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Tests show dogs are almost
By Leigh Deighton, Elizabeth
February 16, 2004
IF YOU think your dog can read
your mind, you're right. Because pooches and people have kept
company for hundreds of generations, Canis familiaris is hard-wired
to pick up human social cues, a US anthropologist
Researchers found dogs have evolved an unusual
ability to read human gestures.
According to Brian Hare of
Harvard University, the insight will help trace the evolution of dogs,
and may help explain the origins of autism in people and
point towards possible therapies.
"The first diagnostic test
for autism is the inability to use social cues," he said. "Autists are
very poor at reading things like eye-gaze or pointing,
something called joint attention."
Not so your average mutt, he
says. "It looks like dogs evolved an unusual ability to read human
gestures and cues, and manipulate and predict human behaviour.
"They were selected to do that through domestication," Dr Hare
told the American Association for the Advancement of Science, meeting
in Seattle - and he has the evidence to prove it.
In the first
two of four studies, Dr Hare and colleagues in Germany and Hungary
found dogs are better at a test of their ability to interpret
social cues than even our primate cousins the chimpanzees, and the
dog's closest relation, the wolf.
In the test - based on one
developed to identify autistic infants - food is hidden beneath one of
two cups about a metre apart. The animal is then shown where the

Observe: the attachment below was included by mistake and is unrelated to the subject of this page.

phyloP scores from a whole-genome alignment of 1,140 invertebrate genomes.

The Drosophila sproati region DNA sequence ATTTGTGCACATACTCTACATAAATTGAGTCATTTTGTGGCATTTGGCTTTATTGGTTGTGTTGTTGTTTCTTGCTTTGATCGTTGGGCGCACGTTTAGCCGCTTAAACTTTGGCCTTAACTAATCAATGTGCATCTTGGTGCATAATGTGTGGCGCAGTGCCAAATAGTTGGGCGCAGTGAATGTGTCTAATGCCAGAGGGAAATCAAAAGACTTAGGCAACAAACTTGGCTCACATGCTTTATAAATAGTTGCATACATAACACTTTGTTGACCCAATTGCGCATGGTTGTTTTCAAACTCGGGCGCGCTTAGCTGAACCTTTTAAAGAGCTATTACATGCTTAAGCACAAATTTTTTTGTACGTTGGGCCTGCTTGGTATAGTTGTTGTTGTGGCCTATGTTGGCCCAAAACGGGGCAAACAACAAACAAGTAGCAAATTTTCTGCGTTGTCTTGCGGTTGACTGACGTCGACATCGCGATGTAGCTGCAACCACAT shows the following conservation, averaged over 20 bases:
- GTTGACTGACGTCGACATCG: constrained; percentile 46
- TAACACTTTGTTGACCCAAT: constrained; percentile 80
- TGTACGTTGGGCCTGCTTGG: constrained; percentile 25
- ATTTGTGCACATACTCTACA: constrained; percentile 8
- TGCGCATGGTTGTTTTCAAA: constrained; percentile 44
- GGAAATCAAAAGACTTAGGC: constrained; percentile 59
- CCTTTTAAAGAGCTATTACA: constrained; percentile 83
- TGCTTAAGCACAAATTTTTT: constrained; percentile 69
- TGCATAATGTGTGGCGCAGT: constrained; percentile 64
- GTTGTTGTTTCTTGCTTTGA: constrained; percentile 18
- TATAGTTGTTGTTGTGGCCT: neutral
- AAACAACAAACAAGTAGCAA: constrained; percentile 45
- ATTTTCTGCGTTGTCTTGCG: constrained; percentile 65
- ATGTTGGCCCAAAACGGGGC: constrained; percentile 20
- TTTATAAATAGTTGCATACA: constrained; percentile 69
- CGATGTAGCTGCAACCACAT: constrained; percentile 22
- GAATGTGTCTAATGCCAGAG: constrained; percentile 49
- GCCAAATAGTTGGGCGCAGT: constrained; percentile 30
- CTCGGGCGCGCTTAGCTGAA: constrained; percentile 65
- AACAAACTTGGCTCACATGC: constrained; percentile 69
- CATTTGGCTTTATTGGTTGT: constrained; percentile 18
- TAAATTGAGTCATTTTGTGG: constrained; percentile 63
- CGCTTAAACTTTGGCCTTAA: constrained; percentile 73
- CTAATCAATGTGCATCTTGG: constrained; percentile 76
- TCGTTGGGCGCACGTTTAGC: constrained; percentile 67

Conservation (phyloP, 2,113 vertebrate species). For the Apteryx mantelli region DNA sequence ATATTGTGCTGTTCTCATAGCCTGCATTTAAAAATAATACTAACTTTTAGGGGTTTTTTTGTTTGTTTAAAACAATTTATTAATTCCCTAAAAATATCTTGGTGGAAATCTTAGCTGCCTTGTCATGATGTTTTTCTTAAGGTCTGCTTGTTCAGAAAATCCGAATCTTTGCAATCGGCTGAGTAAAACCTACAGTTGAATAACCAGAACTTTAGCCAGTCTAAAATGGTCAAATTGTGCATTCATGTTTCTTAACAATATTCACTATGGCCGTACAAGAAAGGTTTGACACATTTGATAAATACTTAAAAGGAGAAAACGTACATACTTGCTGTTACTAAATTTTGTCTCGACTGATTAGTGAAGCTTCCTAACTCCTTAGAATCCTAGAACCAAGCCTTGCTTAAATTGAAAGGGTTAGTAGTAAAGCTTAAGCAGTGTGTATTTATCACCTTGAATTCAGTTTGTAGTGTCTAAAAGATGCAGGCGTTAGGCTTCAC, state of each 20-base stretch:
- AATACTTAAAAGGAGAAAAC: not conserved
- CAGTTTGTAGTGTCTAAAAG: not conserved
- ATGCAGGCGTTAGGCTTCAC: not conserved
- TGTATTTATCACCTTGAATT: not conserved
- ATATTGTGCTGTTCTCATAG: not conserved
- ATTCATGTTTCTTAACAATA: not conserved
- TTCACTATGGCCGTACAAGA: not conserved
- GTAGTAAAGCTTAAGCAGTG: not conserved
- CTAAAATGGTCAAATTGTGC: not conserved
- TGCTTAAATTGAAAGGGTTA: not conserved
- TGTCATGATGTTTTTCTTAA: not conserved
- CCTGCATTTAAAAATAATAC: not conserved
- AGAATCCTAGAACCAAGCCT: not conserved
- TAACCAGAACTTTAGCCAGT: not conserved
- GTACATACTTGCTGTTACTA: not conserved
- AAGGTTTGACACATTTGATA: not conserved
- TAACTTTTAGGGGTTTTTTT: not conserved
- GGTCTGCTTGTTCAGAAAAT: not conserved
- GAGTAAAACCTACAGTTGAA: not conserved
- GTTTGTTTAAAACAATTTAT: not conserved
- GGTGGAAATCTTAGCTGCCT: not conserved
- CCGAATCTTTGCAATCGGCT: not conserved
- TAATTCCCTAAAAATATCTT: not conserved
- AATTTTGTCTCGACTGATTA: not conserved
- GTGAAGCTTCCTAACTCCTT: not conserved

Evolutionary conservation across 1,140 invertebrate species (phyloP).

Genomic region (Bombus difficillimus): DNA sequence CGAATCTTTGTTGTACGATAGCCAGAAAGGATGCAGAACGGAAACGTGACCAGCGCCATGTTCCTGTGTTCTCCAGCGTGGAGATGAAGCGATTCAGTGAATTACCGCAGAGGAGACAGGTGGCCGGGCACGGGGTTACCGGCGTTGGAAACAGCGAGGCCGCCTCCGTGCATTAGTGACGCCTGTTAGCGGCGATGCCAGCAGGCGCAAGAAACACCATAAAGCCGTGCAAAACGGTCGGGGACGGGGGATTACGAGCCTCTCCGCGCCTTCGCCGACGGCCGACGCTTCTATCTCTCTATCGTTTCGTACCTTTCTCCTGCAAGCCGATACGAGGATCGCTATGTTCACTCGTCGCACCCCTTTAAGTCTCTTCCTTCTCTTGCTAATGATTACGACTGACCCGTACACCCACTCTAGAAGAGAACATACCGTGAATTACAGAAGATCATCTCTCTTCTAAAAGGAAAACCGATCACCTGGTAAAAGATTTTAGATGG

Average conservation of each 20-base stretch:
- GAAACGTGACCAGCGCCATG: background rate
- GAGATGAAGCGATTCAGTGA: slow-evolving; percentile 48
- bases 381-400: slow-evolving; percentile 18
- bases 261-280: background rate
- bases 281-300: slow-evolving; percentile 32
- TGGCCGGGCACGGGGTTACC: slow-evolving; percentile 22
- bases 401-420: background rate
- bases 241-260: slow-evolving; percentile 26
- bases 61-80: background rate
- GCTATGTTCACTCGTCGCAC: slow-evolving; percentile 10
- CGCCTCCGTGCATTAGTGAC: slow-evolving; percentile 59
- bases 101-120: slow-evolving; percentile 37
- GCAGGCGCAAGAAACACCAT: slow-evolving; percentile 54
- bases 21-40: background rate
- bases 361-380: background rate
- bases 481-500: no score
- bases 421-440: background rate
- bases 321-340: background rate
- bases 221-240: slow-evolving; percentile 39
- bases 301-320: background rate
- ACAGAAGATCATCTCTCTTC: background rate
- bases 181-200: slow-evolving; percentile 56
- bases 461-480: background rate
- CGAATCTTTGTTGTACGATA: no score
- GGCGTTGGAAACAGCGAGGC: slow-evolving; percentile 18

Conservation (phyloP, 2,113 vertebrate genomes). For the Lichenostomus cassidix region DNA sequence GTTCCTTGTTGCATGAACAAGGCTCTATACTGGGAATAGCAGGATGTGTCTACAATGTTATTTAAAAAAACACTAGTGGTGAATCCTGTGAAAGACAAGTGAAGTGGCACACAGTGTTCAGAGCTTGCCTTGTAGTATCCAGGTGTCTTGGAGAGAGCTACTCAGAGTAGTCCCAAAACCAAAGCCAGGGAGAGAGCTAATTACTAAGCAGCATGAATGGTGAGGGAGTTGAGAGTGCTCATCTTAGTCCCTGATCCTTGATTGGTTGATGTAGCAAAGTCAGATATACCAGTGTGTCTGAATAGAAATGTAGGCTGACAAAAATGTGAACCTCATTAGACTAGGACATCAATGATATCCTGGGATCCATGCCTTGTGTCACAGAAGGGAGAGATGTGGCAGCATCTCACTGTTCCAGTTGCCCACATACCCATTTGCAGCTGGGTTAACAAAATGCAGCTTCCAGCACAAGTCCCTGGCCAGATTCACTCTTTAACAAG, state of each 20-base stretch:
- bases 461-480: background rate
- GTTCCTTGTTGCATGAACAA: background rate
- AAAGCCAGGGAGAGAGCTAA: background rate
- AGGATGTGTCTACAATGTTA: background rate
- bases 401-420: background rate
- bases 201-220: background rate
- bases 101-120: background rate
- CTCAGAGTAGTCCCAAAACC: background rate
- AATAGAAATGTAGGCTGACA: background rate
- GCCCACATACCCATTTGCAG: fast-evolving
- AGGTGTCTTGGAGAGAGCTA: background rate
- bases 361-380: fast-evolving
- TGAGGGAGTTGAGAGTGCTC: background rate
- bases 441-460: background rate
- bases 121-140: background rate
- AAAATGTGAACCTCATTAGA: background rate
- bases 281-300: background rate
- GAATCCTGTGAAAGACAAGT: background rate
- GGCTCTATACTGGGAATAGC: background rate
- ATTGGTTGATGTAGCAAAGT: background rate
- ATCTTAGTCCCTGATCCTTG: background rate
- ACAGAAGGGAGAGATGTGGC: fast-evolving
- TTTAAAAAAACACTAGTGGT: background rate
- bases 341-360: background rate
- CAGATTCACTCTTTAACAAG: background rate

food is by the experimenter, who looks or gestures at the right
"The wolves and the chimps didn't use the cues in
the task, but the dogs were awesome," Dr Hare said.
wolves and chimpanzees are not stupid, and dogs did not inherit their
skill from ancestral wolves. So Dr Hare next tested the possibility
that dogs learn their ability through "tremendous exposure to
He gave two groups of puppies nine to 20 weeks old
the same test. One group was raised by a family, while the other was
raised in a kennel with little human contact. The isolated puppies
performed just as well as dogs raised in a family, scotching the
Dr Hare says his latest research confirmed
his belief that human contact during domestication created
the selective pressure driving the evolution of this canine
The cup test was given to six New Guinea singing
dogs, a species related to the dingo and isolated from humans. The
six domestic dogs were near-perfect, but the singers failed. This
suggests that without human evolutionary pressure, the singing dog lost
its ability to read human minds.